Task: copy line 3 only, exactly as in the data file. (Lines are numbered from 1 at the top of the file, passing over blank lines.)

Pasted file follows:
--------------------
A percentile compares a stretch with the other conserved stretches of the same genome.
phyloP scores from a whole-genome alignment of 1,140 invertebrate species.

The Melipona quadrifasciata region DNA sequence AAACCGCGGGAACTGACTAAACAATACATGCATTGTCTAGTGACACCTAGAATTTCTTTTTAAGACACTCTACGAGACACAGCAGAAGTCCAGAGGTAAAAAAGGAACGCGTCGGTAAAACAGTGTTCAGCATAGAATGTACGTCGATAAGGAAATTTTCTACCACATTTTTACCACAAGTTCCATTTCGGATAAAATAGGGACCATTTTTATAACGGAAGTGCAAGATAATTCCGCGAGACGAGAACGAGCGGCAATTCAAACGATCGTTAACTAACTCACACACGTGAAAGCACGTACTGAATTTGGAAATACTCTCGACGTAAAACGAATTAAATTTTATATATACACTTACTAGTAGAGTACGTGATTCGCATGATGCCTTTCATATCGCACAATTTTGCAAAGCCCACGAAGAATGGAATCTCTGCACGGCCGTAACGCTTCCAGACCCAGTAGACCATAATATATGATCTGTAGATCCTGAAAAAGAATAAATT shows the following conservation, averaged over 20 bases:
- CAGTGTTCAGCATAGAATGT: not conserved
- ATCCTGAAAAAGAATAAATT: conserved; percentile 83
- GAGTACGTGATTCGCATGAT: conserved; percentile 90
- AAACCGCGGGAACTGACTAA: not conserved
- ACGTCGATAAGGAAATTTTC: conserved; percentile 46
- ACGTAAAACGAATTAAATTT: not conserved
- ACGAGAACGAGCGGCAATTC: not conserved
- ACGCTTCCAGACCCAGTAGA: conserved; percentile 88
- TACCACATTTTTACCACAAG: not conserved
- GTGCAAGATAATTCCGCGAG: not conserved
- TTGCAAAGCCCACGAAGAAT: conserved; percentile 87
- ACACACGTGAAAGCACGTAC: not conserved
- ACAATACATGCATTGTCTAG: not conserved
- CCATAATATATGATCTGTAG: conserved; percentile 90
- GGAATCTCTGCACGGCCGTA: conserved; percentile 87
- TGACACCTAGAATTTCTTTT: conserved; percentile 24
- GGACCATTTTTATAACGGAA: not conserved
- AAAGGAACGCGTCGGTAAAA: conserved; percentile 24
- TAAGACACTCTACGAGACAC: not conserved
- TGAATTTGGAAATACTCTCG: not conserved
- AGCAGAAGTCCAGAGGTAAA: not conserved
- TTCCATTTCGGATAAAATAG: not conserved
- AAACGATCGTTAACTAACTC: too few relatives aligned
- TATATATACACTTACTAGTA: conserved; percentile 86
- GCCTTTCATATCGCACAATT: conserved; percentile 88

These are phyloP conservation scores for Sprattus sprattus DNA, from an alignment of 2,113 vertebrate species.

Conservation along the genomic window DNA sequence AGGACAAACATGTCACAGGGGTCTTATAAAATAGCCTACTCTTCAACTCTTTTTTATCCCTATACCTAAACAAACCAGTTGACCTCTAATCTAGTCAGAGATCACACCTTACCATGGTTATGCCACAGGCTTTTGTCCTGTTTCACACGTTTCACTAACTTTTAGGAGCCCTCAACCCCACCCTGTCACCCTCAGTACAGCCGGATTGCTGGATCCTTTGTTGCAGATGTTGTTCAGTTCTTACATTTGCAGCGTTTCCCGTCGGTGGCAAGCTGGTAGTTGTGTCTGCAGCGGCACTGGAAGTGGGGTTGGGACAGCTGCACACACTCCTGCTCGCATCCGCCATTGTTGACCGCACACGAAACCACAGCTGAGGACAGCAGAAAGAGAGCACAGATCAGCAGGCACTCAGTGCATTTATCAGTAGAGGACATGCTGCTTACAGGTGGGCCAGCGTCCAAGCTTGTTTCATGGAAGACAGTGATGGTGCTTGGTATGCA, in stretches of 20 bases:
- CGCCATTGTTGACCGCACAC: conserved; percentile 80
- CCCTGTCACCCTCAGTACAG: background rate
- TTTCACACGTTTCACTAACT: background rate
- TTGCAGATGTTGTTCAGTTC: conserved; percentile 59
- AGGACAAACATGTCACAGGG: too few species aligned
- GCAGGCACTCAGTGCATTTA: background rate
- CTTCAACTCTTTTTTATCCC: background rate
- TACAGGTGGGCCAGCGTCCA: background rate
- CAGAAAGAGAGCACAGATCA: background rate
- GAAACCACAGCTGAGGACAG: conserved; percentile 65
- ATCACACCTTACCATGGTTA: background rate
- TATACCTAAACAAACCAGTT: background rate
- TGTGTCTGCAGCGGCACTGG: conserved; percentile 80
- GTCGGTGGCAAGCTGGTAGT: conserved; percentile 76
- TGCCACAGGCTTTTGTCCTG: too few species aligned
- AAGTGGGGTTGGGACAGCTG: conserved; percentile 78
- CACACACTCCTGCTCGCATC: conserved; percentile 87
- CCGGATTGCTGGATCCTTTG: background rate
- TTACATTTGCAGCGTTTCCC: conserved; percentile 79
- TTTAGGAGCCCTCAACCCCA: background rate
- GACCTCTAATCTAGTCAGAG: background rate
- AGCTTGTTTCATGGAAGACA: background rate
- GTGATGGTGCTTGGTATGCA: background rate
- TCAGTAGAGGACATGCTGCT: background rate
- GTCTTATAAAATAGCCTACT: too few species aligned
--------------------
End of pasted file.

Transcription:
The Melipona quadrifasciata region DNA sequence AAACCGCGGGAACTGACTAAACAATACATGCATTGTCTAGTGACACCTAGAATTTCTTTTTAAGACACTCTACGAGACACAGCAGAAGTCCAGAGGTAAAAAAGGAACGCGTCGGTAAAACAGTGTTCAGCATAGAATGTACGTCGATAAGGAAATTTTCTACCACATTTTTACCACAAGTTCCATTTCGGATAAAATAGGGACCATTTTTATAACGGAAGTGCAAGATAATTCCGCGAGACGAGAACGAGCGGCAATTCAAACGATCGTTAACTAACTCACACACGTGAAAGCACGTACTGAATTTGGAAATACTCTCGACGTAAAACGAATTAAATTTTATATATACACTTACTAGTAGAGTACGTGATTCGCATGATGCCTTTCATATCGCACAATTTTGCAAAGCCCACGAAGAATGGAATCTCTGCACGGCCGTAACGCTTCCAGACCCAGTAGACCATAATATATGATCTGTAGATCCTGAAAAAGAATAAATT shows the following conservation, averaged over 20 bases: